CommPilings (Annenberg School for Communication Library) “Undercover Reporting Database”

CommPilings: Resources/News/Alerts from the Annenberg School for Communications Library

12 December 2013

Undercover Reporting: Deception for Journalism’s Sake: A Database 

is “a collaboration with NYU Libraries [that] collects many decades of high-impact, sometimes controversial, mostly U.S.-generated journalism that used undercover techniques. It grows out of the research for [Brooke Kroeger’s] Undercover Reporting: The Truth about Deception which argues that much of the valuable journalism since before the U.S. Civil War has emerged from investigations that employed subterfuge to expose wrong. It asserts that undercover work, though sometimes criticized as deceptive or unethical, embodies a central tenet of good reporting–to extract significant information or expose hard-to-penetrate institutions or social situations that deserve the public’s attention. The site, designed as a resource for scholars, student researchers and journalists, collects some of the best investigative work going back almost two centuries.” –website

This unique resource collects a substantial amount of coverage–articles from major and not-so-major news publications, along with books, film, and television. In addition to author/reporter, date, and publication, the database is organized around thematic clusters–issues such as prisons, migrant workers, the Welfare system, gender, class,and many more. One can also filter searches by journalistic method (posed as, undercover, disguised, lived as, worked as). The database strives where it can for a deeper history than the last few decades. For example, there is a cluster called “Antebellum Undercover,” which provides full-text articles of undercover reportage (1854-75) from the New York Tribune based on the work of journalists who headed South prior to the Civil War.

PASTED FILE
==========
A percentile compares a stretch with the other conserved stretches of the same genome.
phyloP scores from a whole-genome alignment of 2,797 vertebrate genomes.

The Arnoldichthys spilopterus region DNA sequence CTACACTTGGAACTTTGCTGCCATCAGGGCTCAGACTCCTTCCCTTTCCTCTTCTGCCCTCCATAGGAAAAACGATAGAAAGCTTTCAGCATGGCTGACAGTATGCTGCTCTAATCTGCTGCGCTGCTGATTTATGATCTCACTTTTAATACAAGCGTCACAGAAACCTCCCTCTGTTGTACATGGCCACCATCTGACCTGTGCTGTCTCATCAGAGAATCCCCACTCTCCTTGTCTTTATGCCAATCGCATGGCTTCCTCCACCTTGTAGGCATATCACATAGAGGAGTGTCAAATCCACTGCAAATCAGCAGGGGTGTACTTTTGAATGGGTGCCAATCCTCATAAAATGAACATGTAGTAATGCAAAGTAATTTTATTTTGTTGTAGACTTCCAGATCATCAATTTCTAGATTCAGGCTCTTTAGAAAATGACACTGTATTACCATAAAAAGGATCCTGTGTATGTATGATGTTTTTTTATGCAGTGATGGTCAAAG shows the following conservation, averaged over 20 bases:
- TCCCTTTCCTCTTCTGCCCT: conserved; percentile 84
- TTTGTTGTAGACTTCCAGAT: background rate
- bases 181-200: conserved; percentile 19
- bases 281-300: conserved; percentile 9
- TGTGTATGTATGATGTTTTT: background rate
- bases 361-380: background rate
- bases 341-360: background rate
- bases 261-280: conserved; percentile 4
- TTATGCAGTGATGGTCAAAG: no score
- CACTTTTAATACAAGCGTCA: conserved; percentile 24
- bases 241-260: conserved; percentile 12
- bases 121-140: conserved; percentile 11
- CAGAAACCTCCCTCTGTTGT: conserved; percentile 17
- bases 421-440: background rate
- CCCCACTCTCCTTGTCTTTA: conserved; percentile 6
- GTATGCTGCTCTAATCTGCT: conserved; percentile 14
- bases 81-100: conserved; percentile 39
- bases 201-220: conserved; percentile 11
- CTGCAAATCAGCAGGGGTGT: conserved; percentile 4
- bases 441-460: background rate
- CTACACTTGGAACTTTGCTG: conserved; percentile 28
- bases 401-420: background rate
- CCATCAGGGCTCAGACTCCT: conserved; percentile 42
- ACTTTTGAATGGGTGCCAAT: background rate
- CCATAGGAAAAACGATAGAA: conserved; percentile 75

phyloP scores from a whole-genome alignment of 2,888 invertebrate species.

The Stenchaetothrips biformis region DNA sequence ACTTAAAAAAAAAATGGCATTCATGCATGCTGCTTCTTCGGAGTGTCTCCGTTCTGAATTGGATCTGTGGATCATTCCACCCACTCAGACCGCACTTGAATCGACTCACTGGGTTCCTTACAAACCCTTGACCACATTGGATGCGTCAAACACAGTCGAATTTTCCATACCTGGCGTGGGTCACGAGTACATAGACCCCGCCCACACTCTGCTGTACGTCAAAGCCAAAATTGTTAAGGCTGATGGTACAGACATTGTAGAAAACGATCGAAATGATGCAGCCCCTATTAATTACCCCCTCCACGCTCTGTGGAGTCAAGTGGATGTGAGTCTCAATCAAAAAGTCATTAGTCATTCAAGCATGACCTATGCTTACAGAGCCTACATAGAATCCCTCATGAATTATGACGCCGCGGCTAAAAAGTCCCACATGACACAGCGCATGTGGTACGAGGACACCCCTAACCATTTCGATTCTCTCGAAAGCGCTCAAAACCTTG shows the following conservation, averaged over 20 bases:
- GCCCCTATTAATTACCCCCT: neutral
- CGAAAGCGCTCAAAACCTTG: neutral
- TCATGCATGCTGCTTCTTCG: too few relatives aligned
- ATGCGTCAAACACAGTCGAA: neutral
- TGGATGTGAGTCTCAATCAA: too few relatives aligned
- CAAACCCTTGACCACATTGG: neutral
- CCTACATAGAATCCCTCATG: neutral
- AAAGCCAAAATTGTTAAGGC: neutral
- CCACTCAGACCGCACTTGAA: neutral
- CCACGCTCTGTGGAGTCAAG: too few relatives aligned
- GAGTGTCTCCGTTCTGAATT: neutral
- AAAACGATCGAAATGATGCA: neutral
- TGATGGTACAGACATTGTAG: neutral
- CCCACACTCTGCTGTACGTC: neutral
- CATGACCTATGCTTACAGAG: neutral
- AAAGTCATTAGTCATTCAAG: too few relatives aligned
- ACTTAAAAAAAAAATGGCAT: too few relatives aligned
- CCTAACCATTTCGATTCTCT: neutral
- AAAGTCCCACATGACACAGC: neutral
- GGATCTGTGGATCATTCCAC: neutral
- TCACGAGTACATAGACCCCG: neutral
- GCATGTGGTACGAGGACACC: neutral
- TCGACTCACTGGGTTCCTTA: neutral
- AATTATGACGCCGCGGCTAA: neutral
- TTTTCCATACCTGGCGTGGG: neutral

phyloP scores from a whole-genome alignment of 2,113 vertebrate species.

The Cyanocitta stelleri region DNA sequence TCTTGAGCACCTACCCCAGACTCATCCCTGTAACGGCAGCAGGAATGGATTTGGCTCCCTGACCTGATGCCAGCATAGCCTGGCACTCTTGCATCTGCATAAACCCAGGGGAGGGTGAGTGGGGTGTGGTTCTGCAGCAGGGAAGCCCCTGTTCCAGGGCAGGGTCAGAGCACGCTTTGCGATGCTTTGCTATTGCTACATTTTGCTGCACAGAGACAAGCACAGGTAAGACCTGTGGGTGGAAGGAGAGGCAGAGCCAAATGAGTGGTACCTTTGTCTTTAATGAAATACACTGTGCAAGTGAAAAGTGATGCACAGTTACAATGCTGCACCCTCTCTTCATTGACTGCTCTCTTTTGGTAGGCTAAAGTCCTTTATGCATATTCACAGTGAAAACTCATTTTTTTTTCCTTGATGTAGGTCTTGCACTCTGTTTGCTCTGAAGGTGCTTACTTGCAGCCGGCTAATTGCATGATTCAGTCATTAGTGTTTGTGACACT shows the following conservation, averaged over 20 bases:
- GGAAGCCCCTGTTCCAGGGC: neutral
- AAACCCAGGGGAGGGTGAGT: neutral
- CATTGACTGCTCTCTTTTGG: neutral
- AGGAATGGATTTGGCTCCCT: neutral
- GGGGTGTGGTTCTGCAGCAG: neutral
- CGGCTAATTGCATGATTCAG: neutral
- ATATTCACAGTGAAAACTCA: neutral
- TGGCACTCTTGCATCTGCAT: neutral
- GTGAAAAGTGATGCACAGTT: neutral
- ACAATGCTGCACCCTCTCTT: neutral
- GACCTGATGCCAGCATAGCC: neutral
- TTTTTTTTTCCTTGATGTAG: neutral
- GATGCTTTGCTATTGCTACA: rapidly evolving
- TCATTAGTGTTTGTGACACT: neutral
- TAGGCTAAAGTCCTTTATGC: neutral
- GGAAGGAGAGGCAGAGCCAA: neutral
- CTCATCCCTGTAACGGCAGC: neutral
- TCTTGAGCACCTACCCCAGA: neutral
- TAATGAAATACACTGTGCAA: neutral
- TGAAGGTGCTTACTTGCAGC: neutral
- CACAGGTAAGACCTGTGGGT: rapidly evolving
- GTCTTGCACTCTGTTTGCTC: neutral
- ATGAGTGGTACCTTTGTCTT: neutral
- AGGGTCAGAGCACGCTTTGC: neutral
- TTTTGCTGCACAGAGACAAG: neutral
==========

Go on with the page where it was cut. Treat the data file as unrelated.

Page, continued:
This is a really interesting resource. Kudos to the NYU Libraries for getting the database to this point and for its future development. They welcome suggestions for new material as they plan to “deepen and internationalize” the collection.

 

Labels: databases, journalism, journalists, undercover journalism

 

posted by Sharon Black @ 8:42 AM

NHD contestants: Please read this.

The Suffragents in the news: Kirkus FeaturesKirkus Reviews, Foreword ReviewsTown & Country, The American ScholarTabletmag.com,  Unorthodox podcast, Top of Mind with Julie Rose (live), NYU FeaturesWomen’s Media Center,  Futurity, Non-Fiction FansHeforShe.org’s The ScoopOpzij magazine (NL), AmericasDemocrats podcast, Facebook , Brooke’s posts, Good Men Project , suffrageandthemedia.org,

Upcoming events:  Oct. 19: East Hampton Library. Oct. 22: Author’s Talk & Tea: Woodlawn Conservancy. Oct. 26: Talk Back at the Black Box Theater  for Nancy Smithner’s “Hear Them Roar: The Fight for Women’s Rights.” Nov. 5: Holiday Book Signing at the Beekman Arms in Rhinebeck, NY. Nov. 6: Brentwood Public Library Nov. 7: NYU Center for the Humanities. Nov. 10: Gotham Center for NYC History/CUNY Graduate Center Nov. 16: Book & Bottle: Suffolk County Historical Society & Museum. Nov. 17-18 Researching New York Conference, Albany. Nov. 20: Brookhaven League of Women Voters. March 10: Keynote, Joint Journalism & Communications Historians Conference, New York City.

Parting shots of: the book launch events of Sept. 1 in East HamptonSept. 11 in NYC and Sept. 14 in Cambridge Mass. I’ve got comment and a video (expected soon) of the Sept. 28 event with Angela P. Dodson at the NY Society Library I spoke at the NY Genealogical & Biographical Society Fall Luncheon on Oct. 10 to an audience in which men were very well represented. Oct. 14, I presented on a panel at the AJHA Convention, Little Rock, Ark., on ‘When the Women of Suffrage Got Its Makeover On.” More to come on that.